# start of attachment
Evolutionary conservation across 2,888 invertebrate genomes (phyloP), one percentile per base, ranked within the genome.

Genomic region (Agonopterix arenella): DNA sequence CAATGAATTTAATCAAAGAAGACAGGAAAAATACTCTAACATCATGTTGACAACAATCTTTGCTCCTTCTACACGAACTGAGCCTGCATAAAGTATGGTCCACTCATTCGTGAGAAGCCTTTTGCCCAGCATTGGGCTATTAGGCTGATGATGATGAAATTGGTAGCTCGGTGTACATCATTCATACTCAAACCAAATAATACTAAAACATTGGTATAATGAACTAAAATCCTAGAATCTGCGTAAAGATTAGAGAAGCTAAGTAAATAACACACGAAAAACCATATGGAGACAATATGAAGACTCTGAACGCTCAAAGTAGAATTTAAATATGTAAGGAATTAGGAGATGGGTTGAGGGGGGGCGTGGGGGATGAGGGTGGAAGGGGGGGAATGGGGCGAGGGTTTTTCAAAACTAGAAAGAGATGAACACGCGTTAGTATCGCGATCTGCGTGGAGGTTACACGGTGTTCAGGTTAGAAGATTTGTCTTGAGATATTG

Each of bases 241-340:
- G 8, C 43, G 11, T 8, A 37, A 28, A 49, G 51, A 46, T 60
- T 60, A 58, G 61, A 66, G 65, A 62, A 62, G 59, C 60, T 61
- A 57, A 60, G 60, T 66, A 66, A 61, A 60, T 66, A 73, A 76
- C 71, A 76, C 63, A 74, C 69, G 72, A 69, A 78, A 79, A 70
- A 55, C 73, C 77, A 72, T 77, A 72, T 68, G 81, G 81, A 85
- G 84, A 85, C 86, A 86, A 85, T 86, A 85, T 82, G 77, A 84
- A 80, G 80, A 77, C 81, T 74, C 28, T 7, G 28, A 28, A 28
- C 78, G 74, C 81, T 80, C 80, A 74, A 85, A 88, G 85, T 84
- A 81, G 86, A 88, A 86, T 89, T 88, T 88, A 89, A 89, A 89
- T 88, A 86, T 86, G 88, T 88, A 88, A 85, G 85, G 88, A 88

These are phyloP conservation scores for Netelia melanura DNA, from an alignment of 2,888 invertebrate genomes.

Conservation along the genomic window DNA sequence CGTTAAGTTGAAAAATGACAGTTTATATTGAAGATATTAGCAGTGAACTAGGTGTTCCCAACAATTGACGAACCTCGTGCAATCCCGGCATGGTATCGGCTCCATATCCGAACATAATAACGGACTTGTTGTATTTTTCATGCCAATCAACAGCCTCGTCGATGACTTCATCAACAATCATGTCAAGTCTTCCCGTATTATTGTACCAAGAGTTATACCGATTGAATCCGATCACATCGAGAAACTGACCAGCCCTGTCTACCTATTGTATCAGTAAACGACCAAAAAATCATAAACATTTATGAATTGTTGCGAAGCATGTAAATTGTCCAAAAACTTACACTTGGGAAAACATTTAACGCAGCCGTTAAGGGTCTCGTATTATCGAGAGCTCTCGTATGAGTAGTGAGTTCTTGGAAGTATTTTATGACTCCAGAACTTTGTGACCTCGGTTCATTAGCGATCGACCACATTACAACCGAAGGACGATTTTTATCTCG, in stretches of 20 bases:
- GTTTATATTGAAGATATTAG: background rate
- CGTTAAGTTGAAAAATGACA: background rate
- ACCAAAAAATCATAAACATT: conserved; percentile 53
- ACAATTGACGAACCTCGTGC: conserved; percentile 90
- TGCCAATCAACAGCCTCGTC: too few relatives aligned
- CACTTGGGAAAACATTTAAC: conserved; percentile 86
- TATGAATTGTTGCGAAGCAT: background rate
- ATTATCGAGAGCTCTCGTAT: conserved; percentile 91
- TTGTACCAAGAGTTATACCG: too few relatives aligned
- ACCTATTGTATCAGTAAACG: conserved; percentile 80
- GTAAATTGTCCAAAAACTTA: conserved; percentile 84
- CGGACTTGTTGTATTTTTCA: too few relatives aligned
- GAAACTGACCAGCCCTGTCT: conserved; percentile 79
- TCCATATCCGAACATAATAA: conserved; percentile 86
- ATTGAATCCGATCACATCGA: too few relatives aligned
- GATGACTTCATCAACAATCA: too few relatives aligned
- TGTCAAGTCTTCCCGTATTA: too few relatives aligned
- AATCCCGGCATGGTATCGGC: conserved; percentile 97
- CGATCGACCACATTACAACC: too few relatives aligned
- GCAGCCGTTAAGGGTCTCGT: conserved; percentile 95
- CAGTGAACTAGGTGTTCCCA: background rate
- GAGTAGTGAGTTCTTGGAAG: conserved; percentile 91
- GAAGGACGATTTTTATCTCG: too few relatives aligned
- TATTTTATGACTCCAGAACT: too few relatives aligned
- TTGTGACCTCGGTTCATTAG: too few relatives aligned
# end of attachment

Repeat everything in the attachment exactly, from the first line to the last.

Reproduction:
Evolutionary conservation across 2,888 invertebrate genomes (phyloP), one percentile per base, ranked within the genome.

Genomic region (Agonopterix arenella): DNA sequence CAATGAATTTAATCAAAGAAGACAGGAAAAATACTCTAACATCATGTTGACAACAATCTTTGCTCCTTCTACACGAACTGAGCCTGCATAAAGTATGGTCCACTCATTCGTGAGAAGCCTTTTGCCCAGCATTGGGCTATTAGGCTGATGATGATGAAATTGGTAGCTCGGTGTACATCATTCATACTCAAACCAAATAATACTAAAACATTGGTATAATGAACTAAAATCCTAGAATCTGCGTAAAGATTAGAGAAGCTAAGTAAATAACACACGAAAAACCATATGGAGACAATATGAAGACTCTGAACGCTCAAAGTAGAATTTAAATATGTAAGGAATTAGGAGATGGGTTGAGGGGGGGCGTGGGGGATGAGGGTGGAAGGGGGGGAATGGGGCGAGGGTTTTTCAAAACTAGAAAGAGATGAACACGCGTTAGTATCGCGATCTGCGTGGAGGTTACACGGTGTTCAGGTTAGAAGATTTGTCTTGAGATATTG

Each of bases 241-340:
- G 8, C 43, G 11, T 8, A 37, A 28, A 49, G 51, A 46, T 60
- T 60, A 58, G 61, A 66, G 65, A 62, A 62, G 59, C 60, T 61
- A 57, A 60, G 60, T 66, A 66, A 61, A 60, T 66, A 73, A 76
- C 71, A 76, C 63, A 74, C 69, G 72, A 69, A 78, A 79, A 70
- A 55, C 73, C 77, A 72, T 77, A 72, T 68, G 81, G 81, A 85
- G 84, A 85, C 86, A 86, A 85, T 86, A 85, T 82, G 77, A 84
- A 80, G 80, A 77, C 81, T 74, C 28, T 7, G 28, A 28, A 28
- C 78, G 74, C 81, T 80, C 80, A 74, A 85, A 88, G 85, T 84
- A 81, G 86, A 88, A 86, T 89, T 88, T 88, A 89, A 89, A 89
- T 88, A 86, T 86, G 88, T 88, A 88, A 85, G 85, G 88, A 88

These are phyloP conservation scores for Netelia melanura DNA, from an alignment of 2,888 invertebrate genomes.

Conservation along the genomic window DNA sequence CGTTAAGTTGAAAAATGACAGTTTATATTGAAGATATTAGCAGTGAACTAGGTGTTCCCAACAATTGACGAACCTCGTGCAATCCCGGCATGGTATCGGCTCCATATCCGAACATAATAACGGACTTGTTGTATTTTTCATGCCAATCAACAGCCTCGTCGATGACTTCATCAACAATCATGTCAAGTCTTCCCGTATTATTGTACCAAGAGTTATACCGATTGAATCCGATCACATCGAGAAACTGACCAGCCCTGTCTACCTATTGTATCAGTAAACGACCAAAAAATCATAAACATTTATGAATTGTTGCGAAGCATGTAAATTGTCCAAAAACTTACACTTGGGAAAACATTTAACGCAGCCGTTAAGGGTCTCGTATTATCGAGAGCTCTCGTATGAGTAGTGAGTTCTTGGAAGTATTTTATGACTCCAGAACTTTGTGACCTCGGTTCATTAGCGATCGACCACATTACAACCGAAGGACGATTTTTATCTCG, in stretches of 20 bases:
- GTTTATATTGAAGATATTAG: background rate
- CGTTAAGTTGAAAAATGACA: background rate
- ACCAAAAAATCATAAACATT: conserved; percentile 53
- ACAATTGACGAACCTCGTGC: conserved; percentile 90
- TGCCAATCAACAGCCTCGTC: too few relatives aligned
- CACTTGGGAAAACATTTAAC: conserved; percentile 86
- TATGAATTGTTGCGAAGCAT: background rate
- ATTATCGAGAGCTCTCGTAT: conserved; percentile 91
- TTGTACCAAGAGTTATACCG: too few relatives aligned
- ACCTATTGTATCAGTAAACG: conserved; percentile 80
- GTAAATTGTCCAAAAACTTA: conserved; percentile 84
- CGGACTTGTTGTATTTTTCA: too few relatives aligned
- GAAACTGACCAGCCCTGTCT: conserved; percentile 79
- TCCATATCCGAACATAATAA: conserved; percentile 86
- ATTGAATCCGATCACATCGA: too few relatives aligned
- GATGACTTCATCAACAATCA: too few relatives aligned
- TGTCAAGTCTTCCCGTATTA: too few relatives aligned
- AATCCCGGCATGGTATCGGC: conserved; percentile 97
- CGATCGACCACATTACAACC: too few relatives aligned
- GCAGCCGTTAAGGGTCTCGT: conserved; percentile 95
- CAGTGAACTAGGTGTTCCCA: background rate
- GAGTAGTGAGTTCTTGGAAG: conserved; percentile 91
- GAAGGACGATTTTTATCTCG: too few relatives aligned
- TATTTTATGACTCCAGAACT: too few relatives aligned
- TTGTGACCTCGGTTCATTAG: too few relatives aligned